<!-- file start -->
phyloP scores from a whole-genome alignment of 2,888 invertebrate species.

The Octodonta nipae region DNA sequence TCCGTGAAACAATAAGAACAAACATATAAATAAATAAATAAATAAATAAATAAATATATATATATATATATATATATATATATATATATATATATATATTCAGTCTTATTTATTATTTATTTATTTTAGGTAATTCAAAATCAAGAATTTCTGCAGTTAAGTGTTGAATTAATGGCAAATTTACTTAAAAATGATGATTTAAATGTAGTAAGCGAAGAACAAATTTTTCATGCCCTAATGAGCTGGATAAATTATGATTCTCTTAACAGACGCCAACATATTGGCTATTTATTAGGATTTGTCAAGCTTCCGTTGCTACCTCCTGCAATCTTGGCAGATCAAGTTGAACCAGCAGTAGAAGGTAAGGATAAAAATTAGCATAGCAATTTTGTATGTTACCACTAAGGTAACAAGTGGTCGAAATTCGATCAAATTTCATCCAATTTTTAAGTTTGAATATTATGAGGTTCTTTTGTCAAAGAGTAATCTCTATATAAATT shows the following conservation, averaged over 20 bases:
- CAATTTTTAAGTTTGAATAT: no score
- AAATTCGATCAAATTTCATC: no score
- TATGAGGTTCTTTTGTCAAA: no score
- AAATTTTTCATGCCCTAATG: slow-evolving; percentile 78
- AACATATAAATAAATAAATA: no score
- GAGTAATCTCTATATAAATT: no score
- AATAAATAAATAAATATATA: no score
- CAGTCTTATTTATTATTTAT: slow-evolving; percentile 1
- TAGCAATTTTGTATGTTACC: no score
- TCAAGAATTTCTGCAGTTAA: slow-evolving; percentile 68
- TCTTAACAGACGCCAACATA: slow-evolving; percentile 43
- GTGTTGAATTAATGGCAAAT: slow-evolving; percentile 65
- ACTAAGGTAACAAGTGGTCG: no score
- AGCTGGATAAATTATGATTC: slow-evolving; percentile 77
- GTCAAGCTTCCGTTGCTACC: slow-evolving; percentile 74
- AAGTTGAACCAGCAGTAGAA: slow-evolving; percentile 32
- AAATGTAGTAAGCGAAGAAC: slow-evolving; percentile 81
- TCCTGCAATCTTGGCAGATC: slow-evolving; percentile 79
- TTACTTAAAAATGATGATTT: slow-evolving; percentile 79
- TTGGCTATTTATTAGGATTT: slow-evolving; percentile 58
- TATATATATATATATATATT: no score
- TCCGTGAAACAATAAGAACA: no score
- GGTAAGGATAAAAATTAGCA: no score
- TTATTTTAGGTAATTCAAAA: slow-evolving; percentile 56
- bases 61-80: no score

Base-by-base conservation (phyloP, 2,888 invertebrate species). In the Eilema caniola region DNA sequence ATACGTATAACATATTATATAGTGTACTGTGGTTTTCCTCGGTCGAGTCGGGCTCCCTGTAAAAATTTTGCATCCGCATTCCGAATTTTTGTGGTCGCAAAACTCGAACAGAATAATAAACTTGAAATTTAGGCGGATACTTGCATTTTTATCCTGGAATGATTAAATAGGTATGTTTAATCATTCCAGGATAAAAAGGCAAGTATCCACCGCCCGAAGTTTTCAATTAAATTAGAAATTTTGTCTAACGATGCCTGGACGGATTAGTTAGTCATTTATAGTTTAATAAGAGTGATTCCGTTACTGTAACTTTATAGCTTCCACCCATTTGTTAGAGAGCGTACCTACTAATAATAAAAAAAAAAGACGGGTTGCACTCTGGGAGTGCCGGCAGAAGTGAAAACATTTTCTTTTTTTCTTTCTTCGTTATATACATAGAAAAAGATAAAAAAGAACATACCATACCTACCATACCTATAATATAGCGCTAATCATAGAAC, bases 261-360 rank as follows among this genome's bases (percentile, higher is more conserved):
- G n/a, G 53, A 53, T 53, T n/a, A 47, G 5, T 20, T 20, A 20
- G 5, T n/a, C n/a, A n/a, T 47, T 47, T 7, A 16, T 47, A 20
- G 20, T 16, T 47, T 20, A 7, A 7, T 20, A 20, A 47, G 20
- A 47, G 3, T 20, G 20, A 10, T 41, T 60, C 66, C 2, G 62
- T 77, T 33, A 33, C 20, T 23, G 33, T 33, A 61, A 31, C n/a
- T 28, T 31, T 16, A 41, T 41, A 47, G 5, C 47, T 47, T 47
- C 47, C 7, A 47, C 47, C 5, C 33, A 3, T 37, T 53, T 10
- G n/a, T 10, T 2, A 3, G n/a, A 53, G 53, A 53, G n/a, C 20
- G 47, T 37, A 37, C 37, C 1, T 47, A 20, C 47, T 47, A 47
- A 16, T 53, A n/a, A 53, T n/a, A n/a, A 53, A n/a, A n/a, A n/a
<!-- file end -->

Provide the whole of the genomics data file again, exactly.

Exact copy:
phyloP scores from a whole-genome alignment of 2,888 invertebrate species.

The Octodonta nipae region DNA sequence TCCGTGAAACAATAAGAACAAACATATAAATAAATAAATAAATAAATAAATAAATATATATATATATATATATATATATATATATATATATATATATATTCAGTCTTATTTATTATTTATTTATTTTAGGTAATTCAAAATCAAGAATTTCTGCAGTTAAGTGTTGAATTAATGGCAAATTTACTTAAAAATGATGATTTAAATGTAGTAAGCGAAGAACAAATTTTTCATGCCCTAATGAGCTGGATAAATTATGATTCTCTTAACAGACGCCAACATATTGGCTATTTATTAGGATTTGTCAAGCTTCCGTTGCTACCTCCTGCAATCTTGGCAGATCAAGTTGAACCAGCAGTAGAAGGTAAGGATAAAAATTAGCATAGCAATTTTGTATGTTACCACTAAGGTAACAAGTGGTCGAAATTCGATCAAATTTCATCCAATTTTTAAGTTTGAATATTATGAGGTTCTTTTGTCAAAGAGTAATCTCTATATAAATT shows the following conservation, averaged over 20 bases:
- CAATTTTTAAGTTTGAATAT: no score
- AAATTCGATCAAATTTCATC: no score
- TATGAGGTTCTTTTGTCAAA: no score
- AAATTTTTCATGCCCTAATG: slow-evolving; percentile 78
- AACATATAAATAAATAAATA: no score
- GAGTAATCTCTATATAAATT: no score
- AATAAATAAATAAATATATA: no score
- CAGTCTTATTTATTATTTAT: slow-evolving; percentile 1
- TAGCAATTTTGTATGTTACC: no score
- TCAAGAATTTCTGCAGTTAA: slow-evolving; percentile 68
- TCTTAACAGACGCCAACATA: slow-evolving; percentile 43
- GTGTTGAATTAATGGCAAAT: slow-evolving; percentile 65
- ACTAAGGTAACAAGTGGTCG: no score
- AGCTGGATAAATTATGATTC: slow-evolving; percentile 77
- GTCAAGCTTCCGTTGCTACC: slow-evolving; percentile 74
- AAGTTGAACCAGCAGTAGAA: slow-evolving; percentile 32
- AAATGTAGTAAGCGAAGAAC: slow-evolving; percentile 81
- TCCTGCAATCTTGGCAGATC: slow-evolving; percentile 79
- TTACTTAAAAATGATGATTT: slow-evolving; percentile 79
- TTGGCTATTTATTAGGATTT: slow-evolving; percentile 58
- TATATATATATATATATATT: no score
- TCCGTGAAACAATAAGAACA: no score
- GGTAAGGATAAAAATTAGCA: no score
- TTATTTTAGGTAATTCAAAA: slow-evolving; percentile 56
- bases 61-80: no score

Base-by-base conservation (phyloP, 2,888 invertebrate species). In the Eilema caniola region DNA sequence ATACGTATAACATATTATATAGTGTACTGTGGTTTTCCTCGGTCGAGTCGGGCTCCCTGTAAAAATTTTGCATCCGCATTCCGAATTTTTGTGGTCGCAAAACTCGAACAGAATAATAAACTTGAAATTTAGGCGGATACTTGCATTTTTATCCTGGAATGATTAAATAGGTATGTTTAATCATTCCAGGATAAAAAGGCAAGTATCCACCGCCCGAAGTTTTCAATTAAATTAGAAATTTTGTCTAACGATGCCTGGACGGATTAGTTAGTCATTTATAGTTTAATAAGAGTGATTCCGTTACTGTAACTTTATAGCTTCCACCCATTTGTTAGAGAGCGTACCTACTAATAATAAAAAAAAAAGACGGGTTGCACTCTGGGAGTGCCGGCAGAAGTGAAAACATTTTCTTTTTTTCTTTCTTCGTTATATACATAGAAAAAGATAAAAAAGAACATACCATACCTACCATACCTATAATATAGCGCTAATCATAGAAC, bases 261-360 rank as follows among this genome's bases (percentile, higher is more conserved):
- G n/a, G 53, A 53, T 53, T n/a, A 47, G 5, T 20, T 20, A 20
- G 5, T n/a, C n/a, A n/a, T 47, T 47, T 7, A 16, T 47, A 20
- G 20, T 16, T 47, T 20, A 7, A 7, T 20, A 20, A 47, G 20
- A 47, G 3, T 20, G 20, A 10, T 41, T 60, C 66, C 2, G 62
- T 77, T 33, A 33, C 20, T 23, G 33, T 33, A 61, A 31, C n/a
- T 28, T 31, T 16, A 41, T 41, A 47, G 5, C 47, T 47, T 47
- C 47, C 7, A 47, C 47, C 5, C 33, A 3, T 37, T 53, T 10
- G n/a, T 10, T 2, A 3, G n/a, A 53, G 53, A 53, G n/a, C 20
- G 47, T 37, A 37, C 37, C 1, T 47, A 20, C 47, T 47, A 47
- A 16, T 53, A n/a, A 53, T n/a, A n/a, A 53, A n/a, A n/a, A n/a